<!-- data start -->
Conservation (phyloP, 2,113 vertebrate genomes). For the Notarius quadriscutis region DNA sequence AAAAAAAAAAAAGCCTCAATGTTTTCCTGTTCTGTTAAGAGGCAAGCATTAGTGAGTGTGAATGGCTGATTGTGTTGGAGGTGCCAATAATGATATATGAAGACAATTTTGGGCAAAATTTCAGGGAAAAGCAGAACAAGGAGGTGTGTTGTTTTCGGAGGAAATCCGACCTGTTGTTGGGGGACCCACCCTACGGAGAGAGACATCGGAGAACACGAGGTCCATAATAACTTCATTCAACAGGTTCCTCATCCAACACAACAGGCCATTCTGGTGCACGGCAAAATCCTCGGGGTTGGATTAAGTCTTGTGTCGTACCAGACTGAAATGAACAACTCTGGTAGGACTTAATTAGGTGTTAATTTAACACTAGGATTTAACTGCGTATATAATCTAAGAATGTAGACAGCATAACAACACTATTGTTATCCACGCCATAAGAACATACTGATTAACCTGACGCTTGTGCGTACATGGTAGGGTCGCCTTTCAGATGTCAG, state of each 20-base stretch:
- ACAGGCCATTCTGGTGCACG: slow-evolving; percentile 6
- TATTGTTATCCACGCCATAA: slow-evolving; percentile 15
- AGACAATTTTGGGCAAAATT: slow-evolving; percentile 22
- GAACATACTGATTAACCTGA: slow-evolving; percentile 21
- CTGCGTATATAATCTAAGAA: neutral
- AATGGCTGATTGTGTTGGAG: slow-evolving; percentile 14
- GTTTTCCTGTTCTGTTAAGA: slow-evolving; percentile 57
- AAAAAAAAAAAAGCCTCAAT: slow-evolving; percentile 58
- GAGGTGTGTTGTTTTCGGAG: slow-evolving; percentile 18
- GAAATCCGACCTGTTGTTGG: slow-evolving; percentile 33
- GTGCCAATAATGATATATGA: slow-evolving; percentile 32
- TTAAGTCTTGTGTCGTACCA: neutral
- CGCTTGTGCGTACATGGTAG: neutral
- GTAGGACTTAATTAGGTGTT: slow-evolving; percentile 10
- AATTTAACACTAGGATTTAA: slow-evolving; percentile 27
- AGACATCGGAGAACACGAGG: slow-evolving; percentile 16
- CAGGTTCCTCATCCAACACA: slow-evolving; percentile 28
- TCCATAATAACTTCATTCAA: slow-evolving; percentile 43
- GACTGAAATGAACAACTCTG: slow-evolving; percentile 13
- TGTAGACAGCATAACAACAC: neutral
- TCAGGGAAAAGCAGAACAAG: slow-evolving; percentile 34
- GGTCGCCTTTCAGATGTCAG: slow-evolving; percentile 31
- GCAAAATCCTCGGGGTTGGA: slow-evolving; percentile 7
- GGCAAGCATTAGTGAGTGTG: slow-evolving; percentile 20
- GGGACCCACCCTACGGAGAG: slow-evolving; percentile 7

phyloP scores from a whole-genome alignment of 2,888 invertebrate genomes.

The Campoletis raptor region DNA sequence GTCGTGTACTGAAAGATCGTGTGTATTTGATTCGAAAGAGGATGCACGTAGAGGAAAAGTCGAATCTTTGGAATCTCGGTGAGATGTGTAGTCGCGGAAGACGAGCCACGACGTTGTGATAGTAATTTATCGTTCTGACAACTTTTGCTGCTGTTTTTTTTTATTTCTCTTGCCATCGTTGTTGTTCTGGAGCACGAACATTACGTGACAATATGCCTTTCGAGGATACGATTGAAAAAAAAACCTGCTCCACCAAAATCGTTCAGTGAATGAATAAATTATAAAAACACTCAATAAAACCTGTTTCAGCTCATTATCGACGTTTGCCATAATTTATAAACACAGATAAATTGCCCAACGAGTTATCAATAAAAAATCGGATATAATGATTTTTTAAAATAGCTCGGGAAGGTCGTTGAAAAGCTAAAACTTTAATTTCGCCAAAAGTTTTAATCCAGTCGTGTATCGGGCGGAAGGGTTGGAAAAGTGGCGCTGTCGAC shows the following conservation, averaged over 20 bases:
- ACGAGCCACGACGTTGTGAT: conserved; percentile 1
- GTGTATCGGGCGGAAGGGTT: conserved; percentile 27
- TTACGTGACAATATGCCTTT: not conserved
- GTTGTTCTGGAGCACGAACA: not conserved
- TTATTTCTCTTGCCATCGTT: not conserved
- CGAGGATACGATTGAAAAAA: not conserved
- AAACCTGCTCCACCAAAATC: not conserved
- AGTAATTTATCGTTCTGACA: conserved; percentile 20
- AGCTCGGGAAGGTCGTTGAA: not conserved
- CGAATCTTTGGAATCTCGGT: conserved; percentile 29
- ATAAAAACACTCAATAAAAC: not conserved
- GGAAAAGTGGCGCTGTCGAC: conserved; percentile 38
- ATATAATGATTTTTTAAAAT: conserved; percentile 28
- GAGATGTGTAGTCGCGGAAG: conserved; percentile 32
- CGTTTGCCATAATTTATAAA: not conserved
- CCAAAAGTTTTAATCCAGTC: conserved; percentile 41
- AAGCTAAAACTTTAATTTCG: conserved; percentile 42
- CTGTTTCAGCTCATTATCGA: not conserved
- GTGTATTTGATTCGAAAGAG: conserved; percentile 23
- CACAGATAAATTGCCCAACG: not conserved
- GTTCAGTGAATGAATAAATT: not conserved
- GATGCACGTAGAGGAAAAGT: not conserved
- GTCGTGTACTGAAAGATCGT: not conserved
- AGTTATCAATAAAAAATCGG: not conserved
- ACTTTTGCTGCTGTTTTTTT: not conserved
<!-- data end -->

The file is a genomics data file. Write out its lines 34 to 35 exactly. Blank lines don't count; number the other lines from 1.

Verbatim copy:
- CGAGGATACGATTGAAAAAA: not conserved
- AAACCTGCTCCACCAAAATC: not conserved